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Policy Terps Take Annapolis by Storm

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image of Dean Orr with 3 students
Dean Robert Orr stands with Mace Viemeister, Shivani Sidh and Aaliyah Matin.

Students, alumni, faculty and staff gathered in Annapolis for an evening of networking and career exploration. The Policy Terps in Annapolis event highlighted the critical role that state and local government plays in shaping public policy, strengthening communities and addressing societal challenges. Attendees reconnected with familiar faces and forged new professional relationships, learning more about the influence of state and local government.

For graduate student TaMoni Winston, the evening presented a valuable opportunity to engage with alumni and explore potential career paths. Mariam Ashraf, a senior studying public health science, noted the dynamic and diverse landscape of state policy and policymakers, and looks forward to building her future career. Graduate student Laura Ndou recognized the critical importance of networking in paving the way for student success.

Solomon Stephens ’22 reflected on the invaluable network cultivated by the School and expressed gratitude for the education received. “It's remarkable the alumni network we have and are building. I'm thankful for the education I have received from the School of Public Policy and hope to continue advocating,” said Stephens.

Dean Robert C. Orr reaffirmed the School’s commitment to advancing the public good, emphasizing the impact of its education on leaders shaping policy. Introducing House of Delegates Majority Whip Jazz Lewis MPP ’14, Orr remarked, “As we navigate all the challenges in our world today, I am deeply heartened that we have leaders like Jazz Lewis, and especially to know they acquired some of their skills from the School of Public Policy.”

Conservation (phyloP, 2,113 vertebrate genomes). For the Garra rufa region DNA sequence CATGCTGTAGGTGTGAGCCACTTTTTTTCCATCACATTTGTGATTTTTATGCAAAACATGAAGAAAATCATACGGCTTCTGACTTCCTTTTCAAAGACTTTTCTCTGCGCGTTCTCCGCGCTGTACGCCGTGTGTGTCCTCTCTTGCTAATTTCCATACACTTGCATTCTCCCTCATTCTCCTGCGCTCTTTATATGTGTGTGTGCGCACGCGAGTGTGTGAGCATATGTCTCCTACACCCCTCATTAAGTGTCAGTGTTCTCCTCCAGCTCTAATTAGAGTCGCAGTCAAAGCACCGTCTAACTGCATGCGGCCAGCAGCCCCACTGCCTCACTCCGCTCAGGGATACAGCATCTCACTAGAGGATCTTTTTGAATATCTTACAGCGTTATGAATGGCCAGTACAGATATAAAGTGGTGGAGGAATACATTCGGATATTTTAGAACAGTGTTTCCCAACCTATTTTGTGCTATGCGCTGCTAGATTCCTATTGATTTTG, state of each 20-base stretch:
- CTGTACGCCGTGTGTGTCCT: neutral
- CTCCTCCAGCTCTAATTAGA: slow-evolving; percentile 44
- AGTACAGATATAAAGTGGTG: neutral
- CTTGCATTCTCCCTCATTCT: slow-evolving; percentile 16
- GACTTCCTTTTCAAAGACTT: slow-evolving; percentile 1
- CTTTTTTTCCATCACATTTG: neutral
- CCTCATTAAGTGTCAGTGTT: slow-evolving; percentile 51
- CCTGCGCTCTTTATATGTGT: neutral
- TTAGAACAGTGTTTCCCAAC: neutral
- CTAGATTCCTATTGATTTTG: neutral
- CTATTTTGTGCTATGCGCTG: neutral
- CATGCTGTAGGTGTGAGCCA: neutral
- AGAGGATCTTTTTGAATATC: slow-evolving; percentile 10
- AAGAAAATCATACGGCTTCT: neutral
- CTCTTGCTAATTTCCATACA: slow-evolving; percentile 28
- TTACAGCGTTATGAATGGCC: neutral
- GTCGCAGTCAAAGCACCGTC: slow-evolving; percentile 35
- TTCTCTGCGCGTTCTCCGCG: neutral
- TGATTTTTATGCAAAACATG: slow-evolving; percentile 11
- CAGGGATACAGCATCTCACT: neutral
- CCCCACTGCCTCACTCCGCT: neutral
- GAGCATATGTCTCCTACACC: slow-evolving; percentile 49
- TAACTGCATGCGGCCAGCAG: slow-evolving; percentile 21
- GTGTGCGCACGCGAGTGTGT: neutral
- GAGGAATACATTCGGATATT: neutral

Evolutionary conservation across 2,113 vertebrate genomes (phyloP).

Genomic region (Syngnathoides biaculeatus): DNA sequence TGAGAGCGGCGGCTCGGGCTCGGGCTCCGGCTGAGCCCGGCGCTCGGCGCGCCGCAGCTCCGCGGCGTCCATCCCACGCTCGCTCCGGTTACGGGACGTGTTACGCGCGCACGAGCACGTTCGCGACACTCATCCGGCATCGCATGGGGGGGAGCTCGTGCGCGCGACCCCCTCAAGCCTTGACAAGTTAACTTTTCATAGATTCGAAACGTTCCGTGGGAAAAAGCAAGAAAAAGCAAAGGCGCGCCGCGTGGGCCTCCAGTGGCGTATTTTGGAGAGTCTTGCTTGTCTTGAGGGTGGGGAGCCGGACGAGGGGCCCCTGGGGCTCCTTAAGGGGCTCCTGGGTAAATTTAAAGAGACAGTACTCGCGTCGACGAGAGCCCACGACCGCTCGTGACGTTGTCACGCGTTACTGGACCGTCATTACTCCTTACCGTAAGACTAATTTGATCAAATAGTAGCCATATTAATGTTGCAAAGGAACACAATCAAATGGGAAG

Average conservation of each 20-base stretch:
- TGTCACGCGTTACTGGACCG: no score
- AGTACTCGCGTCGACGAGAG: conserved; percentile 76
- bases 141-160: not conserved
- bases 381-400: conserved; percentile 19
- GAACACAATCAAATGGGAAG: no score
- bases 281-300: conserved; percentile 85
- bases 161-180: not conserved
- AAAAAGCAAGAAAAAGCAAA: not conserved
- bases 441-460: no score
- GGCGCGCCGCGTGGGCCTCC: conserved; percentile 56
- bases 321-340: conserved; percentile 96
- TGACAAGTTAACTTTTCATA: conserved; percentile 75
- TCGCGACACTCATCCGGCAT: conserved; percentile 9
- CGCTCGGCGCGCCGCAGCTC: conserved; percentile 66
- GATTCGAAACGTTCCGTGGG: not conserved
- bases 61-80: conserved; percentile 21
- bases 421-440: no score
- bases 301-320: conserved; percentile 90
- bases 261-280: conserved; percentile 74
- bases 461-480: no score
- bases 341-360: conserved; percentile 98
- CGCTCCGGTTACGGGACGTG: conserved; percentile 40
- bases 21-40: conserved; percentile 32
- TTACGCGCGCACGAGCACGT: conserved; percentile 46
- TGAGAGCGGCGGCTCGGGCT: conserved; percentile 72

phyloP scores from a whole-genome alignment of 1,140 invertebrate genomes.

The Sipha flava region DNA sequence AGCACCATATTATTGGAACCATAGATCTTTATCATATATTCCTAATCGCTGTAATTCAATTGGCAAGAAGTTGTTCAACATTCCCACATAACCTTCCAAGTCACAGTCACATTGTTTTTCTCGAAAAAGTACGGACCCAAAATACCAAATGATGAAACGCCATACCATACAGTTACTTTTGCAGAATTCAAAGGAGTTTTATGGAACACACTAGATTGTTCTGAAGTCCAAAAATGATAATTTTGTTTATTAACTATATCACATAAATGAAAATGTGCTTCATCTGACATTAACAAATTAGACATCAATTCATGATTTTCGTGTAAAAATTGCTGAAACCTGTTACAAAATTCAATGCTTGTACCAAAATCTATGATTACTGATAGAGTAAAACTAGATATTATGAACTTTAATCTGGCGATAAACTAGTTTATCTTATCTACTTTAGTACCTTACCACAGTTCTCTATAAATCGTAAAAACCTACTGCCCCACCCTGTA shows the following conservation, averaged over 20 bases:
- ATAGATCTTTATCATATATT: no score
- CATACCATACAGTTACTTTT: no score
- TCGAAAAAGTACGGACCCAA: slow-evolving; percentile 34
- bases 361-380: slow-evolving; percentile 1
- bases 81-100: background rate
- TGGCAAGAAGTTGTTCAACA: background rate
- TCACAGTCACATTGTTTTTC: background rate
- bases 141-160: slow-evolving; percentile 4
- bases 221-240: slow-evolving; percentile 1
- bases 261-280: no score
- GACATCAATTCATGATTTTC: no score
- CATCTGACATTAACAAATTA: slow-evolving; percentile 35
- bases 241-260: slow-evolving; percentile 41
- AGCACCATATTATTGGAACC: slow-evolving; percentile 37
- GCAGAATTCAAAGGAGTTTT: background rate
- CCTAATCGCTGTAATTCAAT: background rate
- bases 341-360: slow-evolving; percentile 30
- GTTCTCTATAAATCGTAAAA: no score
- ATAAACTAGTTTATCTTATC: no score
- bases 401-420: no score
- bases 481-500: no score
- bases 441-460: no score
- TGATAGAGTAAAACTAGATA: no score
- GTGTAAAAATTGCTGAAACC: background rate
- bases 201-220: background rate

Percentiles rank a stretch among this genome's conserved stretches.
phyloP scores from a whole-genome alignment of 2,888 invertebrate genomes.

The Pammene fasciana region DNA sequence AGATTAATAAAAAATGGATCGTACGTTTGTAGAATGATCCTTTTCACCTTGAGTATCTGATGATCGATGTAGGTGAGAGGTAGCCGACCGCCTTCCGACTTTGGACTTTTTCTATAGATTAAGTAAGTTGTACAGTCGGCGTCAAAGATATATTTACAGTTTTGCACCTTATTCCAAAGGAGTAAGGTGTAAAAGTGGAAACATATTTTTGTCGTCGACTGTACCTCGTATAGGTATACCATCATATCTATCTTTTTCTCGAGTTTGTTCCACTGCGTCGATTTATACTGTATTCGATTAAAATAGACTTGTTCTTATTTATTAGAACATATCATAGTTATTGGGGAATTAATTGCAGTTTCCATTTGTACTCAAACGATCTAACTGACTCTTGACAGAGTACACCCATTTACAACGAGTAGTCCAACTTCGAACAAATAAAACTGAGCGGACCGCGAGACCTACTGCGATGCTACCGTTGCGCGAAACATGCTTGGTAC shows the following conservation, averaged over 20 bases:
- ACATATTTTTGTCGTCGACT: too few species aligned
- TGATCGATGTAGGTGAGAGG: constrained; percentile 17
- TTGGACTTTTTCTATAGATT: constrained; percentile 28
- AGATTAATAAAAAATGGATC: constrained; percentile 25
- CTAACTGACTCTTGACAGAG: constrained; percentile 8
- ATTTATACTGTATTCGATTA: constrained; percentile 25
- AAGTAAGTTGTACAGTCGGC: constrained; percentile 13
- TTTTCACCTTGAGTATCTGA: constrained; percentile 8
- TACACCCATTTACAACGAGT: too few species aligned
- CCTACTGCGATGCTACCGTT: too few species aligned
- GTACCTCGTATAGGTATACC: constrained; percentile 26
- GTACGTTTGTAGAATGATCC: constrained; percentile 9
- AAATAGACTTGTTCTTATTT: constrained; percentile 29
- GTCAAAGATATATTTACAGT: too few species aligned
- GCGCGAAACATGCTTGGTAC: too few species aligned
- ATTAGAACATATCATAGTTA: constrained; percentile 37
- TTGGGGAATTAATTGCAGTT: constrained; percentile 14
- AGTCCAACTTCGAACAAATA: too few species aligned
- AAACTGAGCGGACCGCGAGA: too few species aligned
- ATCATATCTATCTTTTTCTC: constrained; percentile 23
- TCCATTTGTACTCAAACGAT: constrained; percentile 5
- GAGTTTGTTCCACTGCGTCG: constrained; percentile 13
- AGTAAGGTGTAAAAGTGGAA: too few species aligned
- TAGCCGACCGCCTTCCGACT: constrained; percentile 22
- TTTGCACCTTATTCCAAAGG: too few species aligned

They challenged my assumptions and gave me tools that made me a better public servant, and I hope they’ll do the same for you.
Jazz Lewis MPP '14, House of Delegates Majority Whip

Lewis emphasized the importance of policy in addressing societal challenges. Drawing from his own journey at SPP, Lewis recalled taking a winter course taught by Professor Betty Duke in public leadership, and another course taught by Doug Besharov. Lewis recounted engaging in spirited debates with Besharov, which he regarded as invaluable opportunities for growth. Reflecting on those classes, Lewis contended, “They challenged my assumptions and gave me tools that made me a better public servant, and I hope they’ll do the same for you.”

In reference to some of the hot-button issues currently impacting our society, Lewis expressed, “Ultimately, how we work through all these storied issues comes down to policy. What are our values? What are the problems we are trying to solve? And how do we go about it?” He stressed the practical application of policy tools in legislative endeavors, noting, “I actually use logic models in the bills I draft here in Annapolis... I just use the tools that were given to me from the policy school.”

The evening provided a valuable opportunity for students to network with alumni who play active roles in shaping public policy. Lewis pointed to the significance of student involvement, highlighting to the group that policymakers in Annapolis will lean on the School of Public Policy as they build and rebuild state government. “We’re going to need your innovative ideas at the table,” asserted Lewis. He ended with a call to action, urging students to consider running for office in the future, as there is a crucial need for strong leaders in state and local governance.

For Media Inquiries:
Megan Campbell
Senior Director of Strategic Communications
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